Greece Backs FYROM’s NATO Accession, Settles Dispute

Greece's Prime Minister Alexis Tsipras, left, raises his hand as former defense minister Panos Kammenos leaves the podium during a parliament session in Athens, Friday, Feb. 8, 2019. (AP Photo/Thanassis Stavrakis)

ATHENS, Greece (AP) — Greece’s parliament on Friday approved a measure for FYROM to join NATO, ending a decades-old dispute watched closely by Western allies wary of Russian influence in the region.

Lawmakers voted 153-140 to back the NATO protocol that must now also be approved by all other alliance members.

The Greek vote means the former Yugoslav republic will now formally change its name to North Macedonia, settling the spat over the country’s name which Greece saw as a potential threat to its own northern region of Macedonia.

“I would like to again welcome North Macedonia, a country that is friendly toward Greece, a country that must be a supporter — and not an opponent — of our efforts to establish safety, stability, and cooperation in the wider region,” Greek Prime Minister Alexis Tsipras told parliament shortly before the vote.

Western countries strongly backed the deal between Greece and FYROM, after the country’s bid to join NATO had been shelved for a decade and amid European concerns over Russia’s vocal opposition to the alliance’s expansion further into the Balkans.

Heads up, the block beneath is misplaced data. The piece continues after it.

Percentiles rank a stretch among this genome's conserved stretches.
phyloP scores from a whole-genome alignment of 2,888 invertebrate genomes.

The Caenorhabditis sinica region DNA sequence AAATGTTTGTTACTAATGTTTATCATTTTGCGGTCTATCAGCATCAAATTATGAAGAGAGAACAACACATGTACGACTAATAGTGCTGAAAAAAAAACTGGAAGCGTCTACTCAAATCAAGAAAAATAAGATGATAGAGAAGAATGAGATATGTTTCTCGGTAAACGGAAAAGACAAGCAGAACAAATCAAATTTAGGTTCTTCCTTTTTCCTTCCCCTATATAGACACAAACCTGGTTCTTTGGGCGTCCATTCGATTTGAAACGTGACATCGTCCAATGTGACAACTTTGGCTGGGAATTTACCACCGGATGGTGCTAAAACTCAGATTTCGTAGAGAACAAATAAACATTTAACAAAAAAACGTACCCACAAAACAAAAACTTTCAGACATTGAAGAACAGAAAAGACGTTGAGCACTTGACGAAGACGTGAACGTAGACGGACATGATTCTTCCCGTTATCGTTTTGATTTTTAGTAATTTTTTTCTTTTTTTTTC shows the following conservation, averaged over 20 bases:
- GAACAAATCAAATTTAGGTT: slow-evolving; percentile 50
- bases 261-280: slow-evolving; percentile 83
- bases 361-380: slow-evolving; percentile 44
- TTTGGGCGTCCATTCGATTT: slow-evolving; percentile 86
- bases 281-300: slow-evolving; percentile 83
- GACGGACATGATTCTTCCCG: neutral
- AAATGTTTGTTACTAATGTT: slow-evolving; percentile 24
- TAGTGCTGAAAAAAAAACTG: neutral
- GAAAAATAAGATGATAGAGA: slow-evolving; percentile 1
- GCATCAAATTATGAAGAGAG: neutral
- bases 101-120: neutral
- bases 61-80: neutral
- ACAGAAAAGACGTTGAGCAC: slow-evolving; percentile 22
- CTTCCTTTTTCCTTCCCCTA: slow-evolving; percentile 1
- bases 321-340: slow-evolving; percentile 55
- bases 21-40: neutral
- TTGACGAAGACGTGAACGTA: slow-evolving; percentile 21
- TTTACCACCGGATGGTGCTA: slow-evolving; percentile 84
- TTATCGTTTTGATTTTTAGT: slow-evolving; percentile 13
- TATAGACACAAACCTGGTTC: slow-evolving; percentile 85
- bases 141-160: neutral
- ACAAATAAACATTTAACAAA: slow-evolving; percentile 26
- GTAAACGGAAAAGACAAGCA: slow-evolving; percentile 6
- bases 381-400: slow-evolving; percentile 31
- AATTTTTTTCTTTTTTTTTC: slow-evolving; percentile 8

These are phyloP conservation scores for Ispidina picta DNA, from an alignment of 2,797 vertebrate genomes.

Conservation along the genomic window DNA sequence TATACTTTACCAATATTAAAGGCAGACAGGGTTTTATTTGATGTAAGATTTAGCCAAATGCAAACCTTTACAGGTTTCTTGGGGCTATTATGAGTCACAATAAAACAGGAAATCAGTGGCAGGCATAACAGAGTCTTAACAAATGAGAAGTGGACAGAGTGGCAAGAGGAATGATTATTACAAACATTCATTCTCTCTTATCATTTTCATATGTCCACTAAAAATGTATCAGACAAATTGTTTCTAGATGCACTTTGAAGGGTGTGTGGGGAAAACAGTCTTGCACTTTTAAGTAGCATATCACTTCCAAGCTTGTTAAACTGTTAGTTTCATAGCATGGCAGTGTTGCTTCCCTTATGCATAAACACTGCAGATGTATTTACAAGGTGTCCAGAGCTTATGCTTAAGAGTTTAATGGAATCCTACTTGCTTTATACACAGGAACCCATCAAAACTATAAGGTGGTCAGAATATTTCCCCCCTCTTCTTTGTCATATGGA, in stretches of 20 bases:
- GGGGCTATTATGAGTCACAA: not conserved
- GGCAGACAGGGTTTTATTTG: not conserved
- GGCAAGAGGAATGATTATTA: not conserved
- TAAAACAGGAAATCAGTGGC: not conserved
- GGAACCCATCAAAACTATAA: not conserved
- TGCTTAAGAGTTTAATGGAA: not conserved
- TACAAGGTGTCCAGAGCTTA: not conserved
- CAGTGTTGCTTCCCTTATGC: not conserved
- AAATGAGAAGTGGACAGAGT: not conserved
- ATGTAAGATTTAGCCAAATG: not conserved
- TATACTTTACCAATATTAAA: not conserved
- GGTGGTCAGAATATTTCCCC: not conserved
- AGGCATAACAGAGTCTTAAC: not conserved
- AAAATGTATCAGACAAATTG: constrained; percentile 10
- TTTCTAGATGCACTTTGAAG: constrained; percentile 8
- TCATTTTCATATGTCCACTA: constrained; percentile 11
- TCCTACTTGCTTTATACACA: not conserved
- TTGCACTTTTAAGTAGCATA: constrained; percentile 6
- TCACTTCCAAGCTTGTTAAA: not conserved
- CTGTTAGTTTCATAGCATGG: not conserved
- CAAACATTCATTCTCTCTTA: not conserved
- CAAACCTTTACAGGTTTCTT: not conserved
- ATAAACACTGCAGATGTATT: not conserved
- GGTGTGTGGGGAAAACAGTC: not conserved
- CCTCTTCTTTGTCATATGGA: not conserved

Greek opposition New Democracy party leader Kyriakos Mitsotakis speaks during a parliament session in Athens, Friday, Feb. 8, 2019. (AP Photo/Thanassis Stavrakis)

“Clearly it is in Greece’s interest to promote a European course for all its neighbors, not just for North Macedonia — and not (back) the influence of third forces in the neighborhood, with different aspirations and pursuits,” Tsipras said.

Tsipras had faced large demonstrations against the deal, while opinion polls showed that more than two-thirds of Greeks oppose it.

The agreement also nearly toppled his government last month after triggering the breakup of his coalition with the nationalist Independent Greeks party.

Greek opposition parties argued the agreement made too many concessions to FYROM.

“(We) will vote against the accession protocol because it is, simply, the final act or the final act of a damaging agreement,” conservative opposition leader Kyriakos Mitsotakis told parliament to applause from members of his party before the vote.

Greek approval of FYROM’s NATO accession bid is the final step in the deal. Provided lawmakers vote for the motion, Greece’s foreign ministry will promptly notify the FYROM’s government of the result.

FYROM will then write to the United Nations, its member states and international organizations, formally announcing the name change.

Government spokesman Mile Boshnjakovski told The Associated Press this would happen “in coming days.”

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By DEREK GATOPOULOS and NICHOLAS PAPHITIS , Associated press

Konstantin Testorides contributed from Skopje, FYROM.

Greece’s Prime Minister Alexis Tsipras, right, speaks as Greek Alternate Minister of Foreign Affairs George Katrougalos, applauds during a parliament session in Athens, Friday, Feb. 8, 2019. (AP Photo/Thanassis Stavrakis)
Greece’s Prime Minister Alexis Tsipras speaks during a parliament session in Athens, Friday, Feb. 8, 2019. (AP Photo/Thanassis Stavrakis)

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